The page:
This book is a unique weaving of spirituality, psychological insight, and the author’s personal triumph as a child of divorced parents. I cannot think of another resource for adolescents on this important topic that is so well done.
The Most Reverend Edwin F. O’Brien, Archbishop of Baltimore, MD
As a teenager, Lynn Cassella-Kapusinski lived through the divorce of her parents which was a painful and heartbreaking experience. However, out of that difficult time in her life, she has grown in wisdom and grace to write a heartfelt and practical guide for teens to assist them in their journey toward healing when they experience the tragedy of divorce and the breaking apart of a family. Knowing that separation and divorce have devastating consequences on families and children, Ms. Cassella-Kapusinski seeks to help teenagers overcome the difficulties that their parents’ choices have made in their lives.
By coping with grief in a healthy way, overcoming the tendency to blame themselves, learning healthy relationship skills, avoiding the conflicts between their parents and finding God’s help in the process, teenagers can come to regain a sense of wholeness again. Ms. Cassella-Kapusinski has created an interactive tool to assist teens in their search for peace, forgiveness and healing in the presence of a loving God who is with them in their trials.
His Eminence Donald Cardinal Wuerl, Archbishop of Washington, DC
In this wonderful book, Cassella-Kapusinski provides insightful ways by which adolescents can take charge of the issues surrounding their parents’ separation or divorce. By tackling such critical concerns as anger, forgiveness, guilt and self-esteem enveloped in exercises and stories, her book will soothe and stretch the teenager’s wounded soul. Aimed at individuals as well as groups, the book promises to provide healing and hope for many.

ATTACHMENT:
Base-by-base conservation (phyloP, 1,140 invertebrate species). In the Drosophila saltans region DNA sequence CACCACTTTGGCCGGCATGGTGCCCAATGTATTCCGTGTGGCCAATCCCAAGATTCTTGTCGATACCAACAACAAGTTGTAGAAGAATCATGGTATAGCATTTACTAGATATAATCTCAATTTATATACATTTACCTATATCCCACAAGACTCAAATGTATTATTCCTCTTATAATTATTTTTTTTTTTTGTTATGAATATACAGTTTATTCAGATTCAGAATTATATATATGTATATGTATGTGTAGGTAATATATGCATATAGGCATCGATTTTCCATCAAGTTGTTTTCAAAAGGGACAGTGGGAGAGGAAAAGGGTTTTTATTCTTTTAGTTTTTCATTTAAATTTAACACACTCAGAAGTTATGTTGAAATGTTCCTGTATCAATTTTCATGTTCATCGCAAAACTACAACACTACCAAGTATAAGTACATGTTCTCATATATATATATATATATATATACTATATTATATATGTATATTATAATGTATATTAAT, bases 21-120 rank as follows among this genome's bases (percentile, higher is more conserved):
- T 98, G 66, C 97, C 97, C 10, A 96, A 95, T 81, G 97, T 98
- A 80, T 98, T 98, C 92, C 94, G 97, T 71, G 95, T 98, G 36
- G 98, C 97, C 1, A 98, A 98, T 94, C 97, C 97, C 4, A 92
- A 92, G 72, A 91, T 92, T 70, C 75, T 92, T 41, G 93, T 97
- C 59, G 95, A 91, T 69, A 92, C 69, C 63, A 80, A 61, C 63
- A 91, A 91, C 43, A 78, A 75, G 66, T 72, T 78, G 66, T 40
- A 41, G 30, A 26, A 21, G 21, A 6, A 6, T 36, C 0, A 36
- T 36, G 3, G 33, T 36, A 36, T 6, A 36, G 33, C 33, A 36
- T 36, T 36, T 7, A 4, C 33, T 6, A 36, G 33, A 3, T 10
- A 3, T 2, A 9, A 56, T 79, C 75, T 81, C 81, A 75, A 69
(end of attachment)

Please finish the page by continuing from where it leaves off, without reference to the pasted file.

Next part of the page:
Reverend Kevin Gillespie, S.J., Ph.D., Interim Dean,
Loyola University Chicago, School of Social Work
This guide, written as a workbook to help teens put the spotlight on their very personal situation, rings with authenticity and truth. I especially commend the author for pointing out that all of us are "human and imperfect." She doesn’t gloss over the need to forgive those who hurt us, including parents. But, most important, from her own experience she helps young people see that they can learn much and emerge stronger from this walk through such a tough time.
Antoinette Bosco, syndicated columnist with the National Catholic News Service, freelance writer with over 200 magazine articles, thousands of newspaper stories, and 7 books to her credit.
The author writes from her own experience of her parents’ divorce in language that is understood easily by teens and respectful of their experience. She invites her readers to trust that God can bring good out of pain and forge new family bonds out of brokenness. This book needs to be in the hands of anyone working with teens and in the hands of teens themselves.
Sister Kathleen Hine, SND, who worked in Catholic schools for more than 20 years.
Unfortunately, with marriage sometimes comes divorce and upset children. Now What Do I Do? affords teens the opportunity to explore their feelings and emotions during this time. Lynn Cassella-Kapusinski has given teens an excellent tool to assist them on their journey of healing.
William F. Urbine, D.Min., Director, Office of Family Life Ministries,
Diocese of Allentown, ordained deacon and therapist in private practice